Ryan Parrott has been doing a tremendous job writing Power Rangers, first in Go Go Power Rangers and now also with Mighty Morphin Power Rangers. As both series are in the midst of the “Necessary Evil” event, I had a chance to speak with him about these characters, where they’re going, and the obstacles in store for them.
James Ferguson: I am continually impressed by how you give time to every single character. How do you juggle that with an ensemble cast?
Ryan Parrott: I’m glad you feel I’m doing that well because sometimes I feel like I don’t. [Laughs] One of the first comics I ever worked on was Star Trek with Mike Johnson. He gave me some really great advice. Never forget that everyone has a different favorite character. They all pick up these books hoping to see a focus on that character. When you do a team or ensemble book, you always have to remember that someone loves Uhura as much as Kirk, so you have to give everyone some time. Power Rangers is the same way. One of my favorite things with interacting with fans is when I ask them what is their favorite season or Ranger. I get different answers all the time.
There’s a responsibility to make sure you give every character some time, even if it’s just one line of dialogue or a joke. I found it much easier when it was just one team in a book. I did the math one day and I think there are 27 characters per issue right now. There are only 22 pages in a comic so you can do the math there. As much as I know people love Tommy and Jason and even some of the villains, I’m always trying to make sure that I give everyone at least a little bit of a voice. That’s how you show them all moving together as a group.
JF: With Necessary Evil we jump ahead with new Rangers and new villains. How did you decide to bring them in instead of continuing on with the original line up?
RP: We knew coming out of Shattered Grid that there was going to be a big reset point with its ending. We could have just started up the next day. With Beyond the Grid coming after that, the book went in a very different direction for a little while. We felt that to bring everyone back in, we needed a spot to plant the flag. In the same way that Kyle [Higgins] did the original series where the first issue of Mighty Morphin Power Rangers doesn’t pick up with the pilot. It picks up the day that Tommy joins the team. Kyle planted a flag there.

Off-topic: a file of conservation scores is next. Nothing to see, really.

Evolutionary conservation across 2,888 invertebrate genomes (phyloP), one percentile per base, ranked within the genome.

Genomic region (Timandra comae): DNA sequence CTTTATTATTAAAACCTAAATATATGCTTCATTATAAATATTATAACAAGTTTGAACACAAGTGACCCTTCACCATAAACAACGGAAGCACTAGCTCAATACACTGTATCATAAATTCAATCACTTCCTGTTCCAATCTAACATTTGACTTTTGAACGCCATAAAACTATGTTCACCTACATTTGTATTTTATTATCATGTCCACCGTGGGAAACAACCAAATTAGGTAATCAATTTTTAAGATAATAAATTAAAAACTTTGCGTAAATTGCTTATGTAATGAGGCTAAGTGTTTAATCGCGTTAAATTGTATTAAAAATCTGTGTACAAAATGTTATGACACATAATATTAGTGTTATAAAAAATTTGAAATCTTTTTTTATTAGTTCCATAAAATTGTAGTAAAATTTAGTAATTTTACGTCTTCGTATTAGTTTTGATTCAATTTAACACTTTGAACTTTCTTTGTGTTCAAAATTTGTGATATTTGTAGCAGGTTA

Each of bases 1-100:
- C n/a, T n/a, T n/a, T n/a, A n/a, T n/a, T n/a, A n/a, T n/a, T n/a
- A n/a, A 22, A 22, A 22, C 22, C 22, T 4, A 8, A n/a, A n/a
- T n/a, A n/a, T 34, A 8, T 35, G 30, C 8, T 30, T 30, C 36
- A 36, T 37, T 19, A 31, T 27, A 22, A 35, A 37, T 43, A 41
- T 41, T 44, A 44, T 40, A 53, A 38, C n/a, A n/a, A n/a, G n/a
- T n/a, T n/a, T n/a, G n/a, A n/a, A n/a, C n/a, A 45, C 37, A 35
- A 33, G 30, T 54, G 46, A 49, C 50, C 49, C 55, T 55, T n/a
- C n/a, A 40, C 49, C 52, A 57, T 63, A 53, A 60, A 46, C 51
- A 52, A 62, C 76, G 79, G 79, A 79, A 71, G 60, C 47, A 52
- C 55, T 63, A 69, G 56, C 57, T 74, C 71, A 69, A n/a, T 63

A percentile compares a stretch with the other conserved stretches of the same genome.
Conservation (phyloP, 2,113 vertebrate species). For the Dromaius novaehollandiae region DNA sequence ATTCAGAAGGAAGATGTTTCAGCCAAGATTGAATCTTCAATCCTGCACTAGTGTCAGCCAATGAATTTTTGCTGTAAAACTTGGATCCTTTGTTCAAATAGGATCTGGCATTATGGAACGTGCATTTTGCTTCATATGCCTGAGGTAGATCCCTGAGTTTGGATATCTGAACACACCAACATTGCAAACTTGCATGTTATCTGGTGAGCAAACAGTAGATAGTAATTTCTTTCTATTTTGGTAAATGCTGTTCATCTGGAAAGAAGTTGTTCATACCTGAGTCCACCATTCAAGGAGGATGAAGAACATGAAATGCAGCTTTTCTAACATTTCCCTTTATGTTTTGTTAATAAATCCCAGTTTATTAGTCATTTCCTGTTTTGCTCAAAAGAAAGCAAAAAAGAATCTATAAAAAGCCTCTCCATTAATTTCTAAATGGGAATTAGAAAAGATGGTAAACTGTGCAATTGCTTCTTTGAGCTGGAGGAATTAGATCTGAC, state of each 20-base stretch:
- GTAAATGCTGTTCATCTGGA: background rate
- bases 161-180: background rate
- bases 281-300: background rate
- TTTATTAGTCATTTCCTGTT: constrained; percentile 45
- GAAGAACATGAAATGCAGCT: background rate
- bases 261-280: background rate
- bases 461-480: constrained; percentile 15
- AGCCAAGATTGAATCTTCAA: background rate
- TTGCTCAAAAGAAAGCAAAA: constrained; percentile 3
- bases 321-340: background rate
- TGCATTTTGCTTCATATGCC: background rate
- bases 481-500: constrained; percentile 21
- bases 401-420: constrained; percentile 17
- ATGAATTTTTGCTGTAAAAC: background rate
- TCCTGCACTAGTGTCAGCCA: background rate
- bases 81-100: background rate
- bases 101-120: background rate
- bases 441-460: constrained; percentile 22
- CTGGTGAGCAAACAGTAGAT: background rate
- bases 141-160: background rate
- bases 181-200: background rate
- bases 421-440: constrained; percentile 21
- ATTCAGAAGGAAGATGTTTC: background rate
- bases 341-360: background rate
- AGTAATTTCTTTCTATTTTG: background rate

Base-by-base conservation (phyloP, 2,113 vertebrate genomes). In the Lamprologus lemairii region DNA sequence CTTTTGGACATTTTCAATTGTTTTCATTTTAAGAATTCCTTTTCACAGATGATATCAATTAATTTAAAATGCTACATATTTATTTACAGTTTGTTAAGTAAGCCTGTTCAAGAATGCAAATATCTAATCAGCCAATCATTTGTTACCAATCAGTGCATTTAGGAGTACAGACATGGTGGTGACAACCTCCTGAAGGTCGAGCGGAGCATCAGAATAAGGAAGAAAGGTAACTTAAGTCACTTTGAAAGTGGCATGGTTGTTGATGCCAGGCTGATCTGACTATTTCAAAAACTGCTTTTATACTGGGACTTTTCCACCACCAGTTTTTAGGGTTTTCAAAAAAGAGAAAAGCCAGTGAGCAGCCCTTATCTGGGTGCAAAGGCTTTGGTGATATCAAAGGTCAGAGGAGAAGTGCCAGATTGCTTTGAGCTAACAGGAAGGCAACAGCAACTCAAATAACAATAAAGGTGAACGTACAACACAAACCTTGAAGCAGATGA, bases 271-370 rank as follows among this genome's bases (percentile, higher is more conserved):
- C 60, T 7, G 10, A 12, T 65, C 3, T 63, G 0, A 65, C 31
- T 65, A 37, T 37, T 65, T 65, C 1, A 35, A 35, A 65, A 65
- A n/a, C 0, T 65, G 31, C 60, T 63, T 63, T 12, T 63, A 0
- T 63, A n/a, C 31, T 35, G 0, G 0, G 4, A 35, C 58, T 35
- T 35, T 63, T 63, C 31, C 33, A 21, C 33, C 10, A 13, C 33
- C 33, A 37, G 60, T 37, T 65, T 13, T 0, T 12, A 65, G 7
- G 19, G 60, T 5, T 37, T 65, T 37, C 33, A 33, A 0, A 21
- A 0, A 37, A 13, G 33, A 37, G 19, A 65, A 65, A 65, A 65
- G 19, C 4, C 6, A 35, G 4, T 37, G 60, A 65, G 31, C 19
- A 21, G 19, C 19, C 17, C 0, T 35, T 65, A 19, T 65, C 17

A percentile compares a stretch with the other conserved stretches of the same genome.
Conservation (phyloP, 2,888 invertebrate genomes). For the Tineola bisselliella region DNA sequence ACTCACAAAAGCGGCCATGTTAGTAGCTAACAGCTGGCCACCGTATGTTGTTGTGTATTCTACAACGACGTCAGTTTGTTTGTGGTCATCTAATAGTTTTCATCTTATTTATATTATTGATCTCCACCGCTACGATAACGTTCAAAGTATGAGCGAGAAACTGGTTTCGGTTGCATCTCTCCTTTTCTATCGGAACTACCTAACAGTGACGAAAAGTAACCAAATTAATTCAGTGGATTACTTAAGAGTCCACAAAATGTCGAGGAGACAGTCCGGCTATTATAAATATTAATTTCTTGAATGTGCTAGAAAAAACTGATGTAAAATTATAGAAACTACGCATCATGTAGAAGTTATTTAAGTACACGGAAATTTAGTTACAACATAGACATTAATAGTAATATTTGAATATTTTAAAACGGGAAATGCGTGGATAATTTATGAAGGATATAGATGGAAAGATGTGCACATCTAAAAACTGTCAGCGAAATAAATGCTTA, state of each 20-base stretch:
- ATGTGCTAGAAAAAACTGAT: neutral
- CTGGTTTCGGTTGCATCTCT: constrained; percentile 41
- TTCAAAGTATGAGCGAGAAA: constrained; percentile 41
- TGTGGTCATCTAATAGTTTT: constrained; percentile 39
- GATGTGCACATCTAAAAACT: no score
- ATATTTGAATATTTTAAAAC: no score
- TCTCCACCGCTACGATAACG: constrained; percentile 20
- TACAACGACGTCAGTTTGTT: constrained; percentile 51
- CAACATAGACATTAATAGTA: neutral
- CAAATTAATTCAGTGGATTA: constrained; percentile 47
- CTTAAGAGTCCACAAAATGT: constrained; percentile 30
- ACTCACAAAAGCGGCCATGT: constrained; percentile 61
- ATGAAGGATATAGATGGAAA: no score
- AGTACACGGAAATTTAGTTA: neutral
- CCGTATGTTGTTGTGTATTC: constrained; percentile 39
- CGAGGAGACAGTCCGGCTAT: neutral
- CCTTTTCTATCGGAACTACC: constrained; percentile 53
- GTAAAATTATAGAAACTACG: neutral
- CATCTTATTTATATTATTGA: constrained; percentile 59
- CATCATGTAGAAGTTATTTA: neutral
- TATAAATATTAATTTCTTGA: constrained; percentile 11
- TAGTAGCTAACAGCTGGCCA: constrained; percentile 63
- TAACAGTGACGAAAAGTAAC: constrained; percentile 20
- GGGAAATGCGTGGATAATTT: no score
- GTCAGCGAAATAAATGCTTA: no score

That started the first time the Green Ranger joined the team, so we have an opportunity to do the same thing with the White Ranger. It seemed like a nice spot to jump in. That’s a big, iconic moment in the series. People will understand where we are, then we threw some curveballs in with the Omega Rangers.
JF: How do you juggle both Go Go Power Rangers and Mighty Morphin Power Rangers now? You have some help on Go Go with co-writer Sina Grace.
RP: A lot of alcohol. [Laughs] We actually thought Go Go was going to end, but then we started Necessary Evil and realized that we had a lot of backstory we hadn’t really touched on. We could have told the entire story of Go Go in one issue, but that would have been impossible, especially with all the characters, so we expanded it. I had the backstory of what happened, but not all the details. We brought Sina in and broke it that way. I say it’s like Lost a bit where Mighty Morphin is like all the time on the island and Go Go is like all the flashbacks. If you read them back and forth, it bounces that way. It’s going to be interesting to see people that read the single issues compared to people that read the trades because they are two very different experiences.
JF: Do you have a favorite Power Ranger?
RP: I’m afraid to say who my favorite is. I’m starting to meet them now. [Laughs] I don’t want them to know they’re my favorite. I love all of my children equally. I grew up with that first season so the initial five is big with me. I watched it because I had a crush on Kimberly, but I haven’t met her yet. I sort of identified with Billy because I was a nerd too, although when I actually met David, I realized he’s not a nerd at all. He’s ripped and he’s a gymnast.
JF: How did the new villain Dane come about?
RP: Doggie Kruger is a huge character in Power Rangers, but we’ve never seen anyone else from that alien race. Since the TV show wasn’t initially constructed to be a shared universe, but slowly became that over time, that’s something fun about the comic. We can go back and tie in different teams, characters, or races. In Mighty Morphin, we have an issue where they go to a big party and there’s a bunch of cameos in there. That was a way to tie everything together. I want to keep doing that more and more. There are a lot of opportunities for stuff like that and a lot of unutilized space.
JF: How much more can we expect in Necessary Evil?
RP: I don’t know that we’ve said when it ends. I’ll say this. I’m a little more than halfway through writing it. We knew we were going to reset after Shattered Grid, but I wanted there to be some real consequences. Just because people don’t remember doesn’t mean it didn’t happen. The Empowered, Necessary Evil, and the Omega Rangers came out of that idea. If there are consequences and no one knows about it, how do we deal with it? That smashed into the idea of these three Rangers that “went to a peace conference” and that’s where the origin of the story began.
Mighty Morphin Power Rangers and Go Go Power Rangers from Boom! Studios are in the midst of the Necessary Evil event. You can catch up through trade paperbacks and single issues at your local comic shop or digitally through ComiXology and Amazon Kindle. Comicon would like to thank Ryan Parrott for taking the time to speak with us.